How to email a follow-up letter after an interview

Written by theresa pickett Google
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How to email a follow-up letter after an interview
Sometimes an e-mail can help you land that job. (computer image by Ewe Degiampietro from

Getting your resume read and landing an interview puts you in the position of making the next move. While sending a thank-you note for an interview is standard, you may wonder whether an e-mailed thank-you is proper etiquette. The answer is that yes, a thank-you e-mail is proper etiquette in certain circumstances. For instance, if your contact with the interviewer was largely through e-mail, if your contact has expressed a preference for e-mail or if the job decision will be made quickly, sending an e-mail thank-you is fine, according to Career Services at Virginia Tech.

Skill level:


  1. 1

    Be prompt with your thank-you e-mail. The employer might have seen dozens of applicants that day, and she might make her decision quickly. Sending a thank-you the same day or the next day can ensure that your interview is fresh on her mind.

  2. 2

    Address the person who interviewed you with his full title. Always include Ms., Mrs., Mr. or Dr. These titles demonstrate your respect for him even if you ended up addressing him by his first name during the interview.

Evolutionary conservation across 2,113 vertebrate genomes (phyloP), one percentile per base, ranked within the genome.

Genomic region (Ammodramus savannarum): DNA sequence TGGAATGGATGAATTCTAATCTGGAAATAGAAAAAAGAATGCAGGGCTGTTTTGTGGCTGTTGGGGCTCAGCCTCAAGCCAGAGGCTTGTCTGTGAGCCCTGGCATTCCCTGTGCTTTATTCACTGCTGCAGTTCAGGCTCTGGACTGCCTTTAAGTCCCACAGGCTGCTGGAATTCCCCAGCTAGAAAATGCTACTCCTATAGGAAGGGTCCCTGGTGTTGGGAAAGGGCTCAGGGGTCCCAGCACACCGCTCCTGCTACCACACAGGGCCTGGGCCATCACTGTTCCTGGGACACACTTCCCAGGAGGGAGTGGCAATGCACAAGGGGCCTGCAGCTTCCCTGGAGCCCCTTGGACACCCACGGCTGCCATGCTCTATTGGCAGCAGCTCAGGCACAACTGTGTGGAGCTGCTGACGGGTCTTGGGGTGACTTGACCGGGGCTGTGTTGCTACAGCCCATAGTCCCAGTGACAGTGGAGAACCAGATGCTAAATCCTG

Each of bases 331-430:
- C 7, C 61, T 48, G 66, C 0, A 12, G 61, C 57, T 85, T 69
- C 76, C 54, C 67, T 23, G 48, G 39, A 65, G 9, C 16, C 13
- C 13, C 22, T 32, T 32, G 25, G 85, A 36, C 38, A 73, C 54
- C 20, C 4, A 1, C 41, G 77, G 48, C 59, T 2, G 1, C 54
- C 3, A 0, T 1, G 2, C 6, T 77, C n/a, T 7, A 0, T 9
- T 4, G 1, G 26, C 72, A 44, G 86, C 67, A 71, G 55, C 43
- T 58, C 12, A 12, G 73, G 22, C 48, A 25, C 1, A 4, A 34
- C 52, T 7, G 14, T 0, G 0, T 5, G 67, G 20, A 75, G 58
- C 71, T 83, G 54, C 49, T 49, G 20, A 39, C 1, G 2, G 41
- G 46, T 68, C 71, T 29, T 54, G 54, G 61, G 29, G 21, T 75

3. 3

    Dispense with the traditional letter format of addresses and date at the top. A thank-you e-mail can be a little more informal.

  4. 4

    Be specific about when your interview took place and what the position is that you want. Tell the interviewer clearly why the interview made a difference in your opinion of the company.

  5. 5

    Send a second e-mail follow-up letter a week later if you still have not heard back about the position. Being kind and polite may help your efforts. Also, something small may be holding up the human resources department, which might want to hear that you are still interested.

Tips and warnings

  • Be concise in what you are saying. The interviewer does not want to read paragraphs that are unrelated to your job search with his company.
  • Don't be too pushy in your letter. You want the human resources department to know you want the job, but you don't want to sound demanding.

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